A flotilla of Turkish and Russian warships have completed joint exercises in the Black Sea. The drills reportedly involved a Russian minesweeper, the Valentin Pikul, and perhaps a corvette, the Burgazada. [SOURCE] Analyst Comment: NATO ally Turkey continues to move closer to Moscow and away from the alliance, aided in recent months by a divide between Ankara and Washington over U.S. assistance to and backing of Kurdish rebels in the Syrian civil war. Turkey’s purchase of a Russian S-400 air defense system has also put additional pressure on the alliance, leading Washington to threaten suspension of F-35 deliveries to Turkey. Still, there are significant differences in regional objectives and priorities regarding Turkey and Russia as they relate to Syria and Iran, so for now anyway, a full-blown alliance between the two countries isn’t in the offing. This relationship bears watching, however.
 
CIA may have targeted North Korean embassy in Madrid
 
Two men who broke into a North Korean diplomatic mission in Madrid, Spain in February have been linked to the CIA, according to Spanish authorities and intelligence officials. In all, 10 “assailants” breached the facility and interrogated staff there in what was described as a precise operation that could only have been carried out by a “military cell.” Spanish officials said that at least eight people in the North Korean embassy were tied up and some were beaten. Authorities were alerted when a women escaped out a window and her screams were heard by a neighbor. Spain’s intelligence service believes the objective of the assault was to gain information on Kim Hyok Chol, North Korea’s former ambassador to Spain. He was evicted from the country in September 2017 as Madrid’s way of protesting nuclear tests. [SOURCE] Analyst Comment: Kim Hyok Chol  is believed to be one of Chairman Kim Jong-un’s most trusted diplomats. He’s also the official who played a key role in setting up the recent second summit between leader Kim and President Trump. Prior to the summit, Kim Hyok Chol led the North Korean delegation negotiating a nuclear disarmament agreement with U.S. officials in exchange for the lifting economic sanctions. If the CIA was involved, not only has this incident become a diplomatic problem between allies, but it may also indicate the U.S. intelligence community is willing to go to great lengths to satisfy unfilled intelligence gaps that currently frustrates the organization.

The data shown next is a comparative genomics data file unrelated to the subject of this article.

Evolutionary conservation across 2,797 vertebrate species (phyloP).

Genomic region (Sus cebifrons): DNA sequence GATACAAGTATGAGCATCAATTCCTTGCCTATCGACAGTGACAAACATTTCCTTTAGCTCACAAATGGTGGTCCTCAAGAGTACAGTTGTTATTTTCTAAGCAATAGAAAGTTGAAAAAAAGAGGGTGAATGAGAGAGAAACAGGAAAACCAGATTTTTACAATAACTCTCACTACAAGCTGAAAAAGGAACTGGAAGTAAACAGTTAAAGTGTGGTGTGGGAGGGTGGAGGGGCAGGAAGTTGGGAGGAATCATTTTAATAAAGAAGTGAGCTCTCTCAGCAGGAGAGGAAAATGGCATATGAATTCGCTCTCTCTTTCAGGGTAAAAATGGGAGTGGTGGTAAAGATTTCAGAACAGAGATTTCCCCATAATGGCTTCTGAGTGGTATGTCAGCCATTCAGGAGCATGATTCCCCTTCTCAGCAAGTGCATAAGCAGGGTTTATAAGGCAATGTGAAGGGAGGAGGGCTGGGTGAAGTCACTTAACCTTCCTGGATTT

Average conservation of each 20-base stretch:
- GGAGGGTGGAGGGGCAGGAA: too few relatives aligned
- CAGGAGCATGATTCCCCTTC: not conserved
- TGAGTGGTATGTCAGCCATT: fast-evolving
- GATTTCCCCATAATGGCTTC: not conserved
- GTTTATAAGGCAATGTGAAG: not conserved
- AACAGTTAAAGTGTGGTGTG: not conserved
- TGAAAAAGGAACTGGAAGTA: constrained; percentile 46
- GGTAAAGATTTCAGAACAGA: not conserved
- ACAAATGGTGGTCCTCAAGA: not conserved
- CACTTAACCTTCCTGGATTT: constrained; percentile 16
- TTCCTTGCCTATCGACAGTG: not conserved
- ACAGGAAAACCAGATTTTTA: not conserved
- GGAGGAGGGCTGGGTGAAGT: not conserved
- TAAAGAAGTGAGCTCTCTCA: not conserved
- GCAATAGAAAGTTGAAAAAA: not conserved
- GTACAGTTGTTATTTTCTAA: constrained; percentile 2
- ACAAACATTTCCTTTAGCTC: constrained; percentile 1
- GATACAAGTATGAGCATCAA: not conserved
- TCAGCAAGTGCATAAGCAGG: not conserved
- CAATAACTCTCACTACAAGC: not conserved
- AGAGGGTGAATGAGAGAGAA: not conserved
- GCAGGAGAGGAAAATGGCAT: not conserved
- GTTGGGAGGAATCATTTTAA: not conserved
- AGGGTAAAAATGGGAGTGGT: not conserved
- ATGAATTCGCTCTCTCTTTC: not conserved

Israeli leader Netanyahu warns Iran and Hezbollah over their Golan Heights activities
 
Israeli Prime Minister Benjamin Netanyahu warned Iranian and Hezbollah leaders this week that his country is aware of their activities along the Golan Heights and that his country is prepared to take action against them. “I have a clear message for Iran and for Hezbollah,” Netanyahu said. “Israel knows what you’re doing. Israel knows where you’re doing it. What we’ve uncovered today is just the tip of the iceberg. We know a lot more.” Netanyahu was referencing new information about the activities of a unit led by Hezbollah figure Ali Musa Daqduq which has been scouting Israeli positions on the Golan. [SOURCE] Analyst Comment: Iranian and Hezbollah activities have increased in recent months along Israel’s borders as the Syrian civil war has wound down and forces deployed to assist President Assad’s government troops can now direct their attention towards Israel. Iran is attempting to capitalize on its long-held objective of building a land bridge — the “Shia crescent” — from the Iranian borders to the Mediterranean Sea to use as a platform to strike Israel.